Founded in 1999 as a small record store and t-shirt design brand, Upper Playground has grown from a few t-shirts and a certain long-toothed sea mammal logo into one of the world's most recognizable streetwear brands. With a deft combination of street tough and street art, the brand has both reflected and fostered the growing popularity of street and graffiti-influenced contemporary art culture.
"Our strength is in the relationships we've built with all of these different designers and artists," says founder Matt Revelli, 34. "Not just cherry-picking talent and going with already established people but spending a lot of time working with developing talent."
In addition to its own line of apparel and accessories, Upper Playground has built its name and reputation on its many collaborative efforts. The brand acted as an outlet for sales of artist Shepard Fairey's Obama posters, which soon became Obama t-shirts, which then became a full poster series by a collection of artists including Sam Flores, Ron English, Gary Baseman, Evan Hecox, Chris Pastras and more. The effort, with all proceeds going to the Obama campaign, culminated in a special gallery show at Denver's Manifest Hope Gallery during the Democratic National Convention.
The brand is also home to spin-off brands by a few of its most popular artists, Flores, Jeremy Fish and Estevan Oriol, and its most recent project with Adidas yielded four limited, artist edition kicks, available only at Upper Playground's website.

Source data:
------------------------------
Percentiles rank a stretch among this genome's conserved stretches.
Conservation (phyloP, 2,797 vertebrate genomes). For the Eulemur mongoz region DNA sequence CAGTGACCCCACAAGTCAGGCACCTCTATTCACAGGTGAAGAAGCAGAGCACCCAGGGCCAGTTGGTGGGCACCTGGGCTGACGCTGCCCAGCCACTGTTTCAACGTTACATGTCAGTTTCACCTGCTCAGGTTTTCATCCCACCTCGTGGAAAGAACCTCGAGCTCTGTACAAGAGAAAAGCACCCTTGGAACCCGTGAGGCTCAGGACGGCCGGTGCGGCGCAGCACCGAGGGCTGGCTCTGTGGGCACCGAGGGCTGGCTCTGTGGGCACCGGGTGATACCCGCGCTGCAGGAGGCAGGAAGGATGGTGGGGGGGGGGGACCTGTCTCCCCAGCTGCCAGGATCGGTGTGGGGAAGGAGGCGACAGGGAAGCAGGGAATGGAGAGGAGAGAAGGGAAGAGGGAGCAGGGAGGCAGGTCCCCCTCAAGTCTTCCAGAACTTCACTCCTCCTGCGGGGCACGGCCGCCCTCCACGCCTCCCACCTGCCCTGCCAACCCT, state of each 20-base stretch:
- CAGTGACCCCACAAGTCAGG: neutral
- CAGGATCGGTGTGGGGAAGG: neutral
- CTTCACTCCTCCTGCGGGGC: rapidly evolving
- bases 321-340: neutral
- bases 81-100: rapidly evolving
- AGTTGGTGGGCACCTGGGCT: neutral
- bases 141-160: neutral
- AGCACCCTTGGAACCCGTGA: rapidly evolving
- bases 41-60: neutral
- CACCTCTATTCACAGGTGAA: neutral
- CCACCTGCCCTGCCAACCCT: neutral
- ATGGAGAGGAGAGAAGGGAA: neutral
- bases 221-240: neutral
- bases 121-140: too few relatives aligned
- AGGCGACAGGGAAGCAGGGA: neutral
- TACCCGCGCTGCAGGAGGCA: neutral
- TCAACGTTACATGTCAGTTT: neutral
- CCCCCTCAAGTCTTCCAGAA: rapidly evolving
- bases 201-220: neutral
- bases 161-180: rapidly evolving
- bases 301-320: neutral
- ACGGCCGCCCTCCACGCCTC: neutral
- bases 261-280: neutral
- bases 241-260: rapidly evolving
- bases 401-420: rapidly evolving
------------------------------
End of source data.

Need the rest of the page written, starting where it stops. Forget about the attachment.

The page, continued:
"You can find lines that try to do what we do but the feeling and passion aren't there," says Revelli, who is also editor of art and culture magazine Juxtapoz. "We do a lot of things that don't make money but we do them because we're excited about it and not because of the bottom line. The amount of gallery stuff, flying in work and artists from around the world, the video stuff, club events, books—at the end of the day, you're not making money off these things but they're all part of the energy of the brand and our re-investment in the culture."
Revelli also credits the brand's conscious lack of corporate or outside funding as a key to its freedom of expression. He says larger companies too often look at this genre through green-tinted glasses instead of focusing on the culture itself.
"We don't sell widgets," he says. "Everything we make has its own unique story and idea. If it's not the specific product, it's the artist or designer behind it. A corporate brand can work with one of our artists, and they do, but what they find is that it's just a solution to a look. They have a hard time executing something more organic from the ground up."
Read about Zappos, another of our 2008 Creative Marketers.